PLYR 2 Has Joined the Game – Skullcandy’s PLYR 2 Headset Review
Skullcandy’s PLYR 2 headset is the most recent product from their new line of gaming headsets, following the previously released SLYR headset, our review of which can be found here. The main advantage of the PLYR 2 over the SLYR is the inclusion of wireless functionality, which allows for a much greater range of use, even considering the SLYR’s lengthy wire. With plenty of other wireless headsets on offer, from a host of well-known manufacturers, does the PLYR 2 model do enough to push Skullcandy to the forefront of gamers’ minds?
There are a number of worries that surround wireless headsets, not least of which is the difficulty of initially setting them up. Obviously, with a wired headset, you can plug a number of wires in to the back of your console and TV, and you’re ready to go. Wireless headsets often require a little more work and calibration, and fortunately this is not the case with the PLYR 2. You only need to connect the red and white audio cables, plug the USB lead from the transmitter into the back of your console of choice, and turn on the headset. You’re ready to go within about five minutes, and there’s no alteration in the set-up steps if you’re switching between Xbox 360 and PS3. There’s no need to assign wireless channels, calibrate the headset to your particular transmitter or rearrange your room to remove any signal interference, as the headset is nearly ready to go right out of the box.
Aesthetically, the PLYR 2 is quite pleasant to the eye. The review model that we used came in white, with red accents on the headset extensions and black earcups. The headset itself has a cool ‘shattered’ effect on the white portions, leaving an impression of fractured glass or a spider web. Even the transmitter is designed well, with a glowing Skullcandy skull that switches on whenever the transmitter is connected to a console. The other colour options are black and yellow or teal and navy, and each features a similar ‘shattered’ effect. The white and red model that we used actually gave off a Mass Effect vibe, and wouldn’t have looked out of place on Commander Shepard. The earcups themselves have a slight tilt to them, meaning that the bridge of the headset needs to be worn a little further back on the head than you might be used to – although I found that the earcups tended to pinch regardless of the angle that I wore them, which didn’t exactly inspire me to wear them for long sessions of gaming.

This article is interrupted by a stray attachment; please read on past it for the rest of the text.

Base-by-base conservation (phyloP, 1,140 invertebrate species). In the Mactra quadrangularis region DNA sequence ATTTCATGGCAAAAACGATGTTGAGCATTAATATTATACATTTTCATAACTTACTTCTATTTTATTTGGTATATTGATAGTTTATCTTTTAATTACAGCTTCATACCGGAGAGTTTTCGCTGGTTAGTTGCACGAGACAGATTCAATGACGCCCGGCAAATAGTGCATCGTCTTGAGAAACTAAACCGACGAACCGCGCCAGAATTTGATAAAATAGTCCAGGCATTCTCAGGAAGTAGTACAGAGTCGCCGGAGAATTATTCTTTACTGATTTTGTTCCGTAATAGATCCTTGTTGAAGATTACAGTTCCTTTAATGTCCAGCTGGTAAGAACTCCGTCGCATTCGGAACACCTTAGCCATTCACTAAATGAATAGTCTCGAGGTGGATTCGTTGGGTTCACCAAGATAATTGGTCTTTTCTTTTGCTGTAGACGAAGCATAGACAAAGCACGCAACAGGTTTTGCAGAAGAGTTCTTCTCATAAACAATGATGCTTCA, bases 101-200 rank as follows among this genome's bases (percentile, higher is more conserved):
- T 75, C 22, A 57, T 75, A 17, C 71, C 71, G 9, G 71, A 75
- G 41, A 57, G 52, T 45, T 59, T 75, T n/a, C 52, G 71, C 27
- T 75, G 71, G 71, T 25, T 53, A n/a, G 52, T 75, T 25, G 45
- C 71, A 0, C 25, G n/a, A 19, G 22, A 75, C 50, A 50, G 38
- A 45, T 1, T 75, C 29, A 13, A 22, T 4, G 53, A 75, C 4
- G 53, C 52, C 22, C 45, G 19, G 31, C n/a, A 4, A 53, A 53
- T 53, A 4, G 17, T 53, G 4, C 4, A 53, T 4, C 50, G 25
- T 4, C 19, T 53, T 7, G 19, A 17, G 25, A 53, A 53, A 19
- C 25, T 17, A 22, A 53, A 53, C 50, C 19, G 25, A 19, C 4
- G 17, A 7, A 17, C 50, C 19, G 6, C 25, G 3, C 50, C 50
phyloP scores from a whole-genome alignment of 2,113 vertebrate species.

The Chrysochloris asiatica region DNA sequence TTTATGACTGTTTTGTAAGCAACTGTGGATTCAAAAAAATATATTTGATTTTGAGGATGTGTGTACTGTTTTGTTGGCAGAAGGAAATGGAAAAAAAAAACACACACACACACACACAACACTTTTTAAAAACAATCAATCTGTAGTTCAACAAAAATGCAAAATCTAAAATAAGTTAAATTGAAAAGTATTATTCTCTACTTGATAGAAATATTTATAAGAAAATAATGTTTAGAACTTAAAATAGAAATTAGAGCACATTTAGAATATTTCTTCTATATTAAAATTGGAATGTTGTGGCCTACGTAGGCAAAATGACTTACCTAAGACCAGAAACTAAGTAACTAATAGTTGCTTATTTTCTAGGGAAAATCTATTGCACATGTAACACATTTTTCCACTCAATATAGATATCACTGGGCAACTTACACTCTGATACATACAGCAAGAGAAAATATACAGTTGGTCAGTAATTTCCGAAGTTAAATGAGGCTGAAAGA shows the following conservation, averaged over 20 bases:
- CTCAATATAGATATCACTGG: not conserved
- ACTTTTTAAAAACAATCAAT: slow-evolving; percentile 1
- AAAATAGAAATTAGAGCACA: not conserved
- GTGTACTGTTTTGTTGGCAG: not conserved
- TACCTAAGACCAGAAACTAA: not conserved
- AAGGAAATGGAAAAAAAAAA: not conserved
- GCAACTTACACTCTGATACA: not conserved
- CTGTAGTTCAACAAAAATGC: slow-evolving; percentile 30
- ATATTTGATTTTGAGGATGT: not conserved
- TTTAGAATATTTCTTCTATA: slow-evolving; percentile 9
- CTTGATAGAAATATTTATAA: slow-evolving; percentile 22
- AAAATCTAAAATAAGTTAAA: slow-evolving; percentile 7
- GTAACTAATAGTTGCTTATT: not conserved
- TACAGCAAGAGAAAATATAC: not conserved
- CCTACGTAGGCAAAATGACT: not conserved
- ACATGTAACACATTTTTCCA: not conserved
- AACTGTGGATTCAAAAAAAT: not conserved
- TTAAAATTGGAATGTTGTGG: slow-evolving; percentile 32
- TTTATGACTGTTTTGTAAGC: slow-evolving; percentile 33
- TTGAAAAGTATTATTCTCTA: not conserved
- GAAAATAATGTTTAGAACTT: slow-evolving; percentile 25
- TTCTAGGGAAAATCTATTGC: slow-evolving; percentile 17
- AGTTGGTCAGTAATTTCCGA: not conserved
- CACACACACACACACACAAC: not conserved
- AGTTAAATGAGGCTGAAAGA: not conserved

In terms of sound, the PLYR 2 is certainly better than the SLYR, with clear and crisp vocals and a deep bass level, which gives both gunfire and explosions a good depth. My only complaint with the SLYR headset was that the bass came across as a little mushy during collisions or explosions, but I had no such issue with the PLYR 2, which can be favorably compared with many of the more expensive headsets on the market.
Noise-cancelling and leakage on the headset is of a similar standard to the SLYR headset, meaning that on lower volumes there isn’t much of an issue, but if you start to go above mid-level, you’re going to be disturbing people in the same room. Volume is controlled by a knob on the right-hand side of the headset, with up and down controlling the volume levels, and left and right adjusting the priorities of microphone and in-game volumes. The EQ settings are also switched between on this side of the headset, with an analog switch allowing you to change between the three different settings.
The wireless range of the PLYR 2 is impressive, with seamless transmissions continuing as I wandered aimlessly throughout my house, from one floor to another, and into and out of various rooms. The battery life is similarly impressive, lasting for around ten-and-a-half hours on single charge. This figure came over three or four different gaming sessions of two to three hours each, so longer gaming sessions may make for a longer battery life. Unfortunately, unlike some of the other wireless headsets on the market, the charging cable for the PLYR 2 is quite short, which means that you can’t comfortably use the headset whilst it is being charged.
I guess the main question surrounding the PLYR 2 headset is: should I buy Skullcandy’s $100 headset over a more expensive version? The answer isn’t quite so simple as a straightforward “yes” or “no”, but the PLYR 2 does build an incredibly strong case for itself. If you’re after bells and whistles with your headset, such as manually programmable equalizer levels, surround sound, or some other function, then you’re probably better off splashing out a few more dollars. However, if you’re instead after a headset that delivers an admirable level of sound, works on a number of devices in your home, and removes the need for even more wires in your gaming setup, then the PLYR 2 is well worth a look. With some cool designs, an impressive battery life and a good depth to its sound, the PLYR 2 headset is an interesting wireless alternative to the more expensive options.
The Skullcandy PLYR 2 headset scores 4.5 out of 5.
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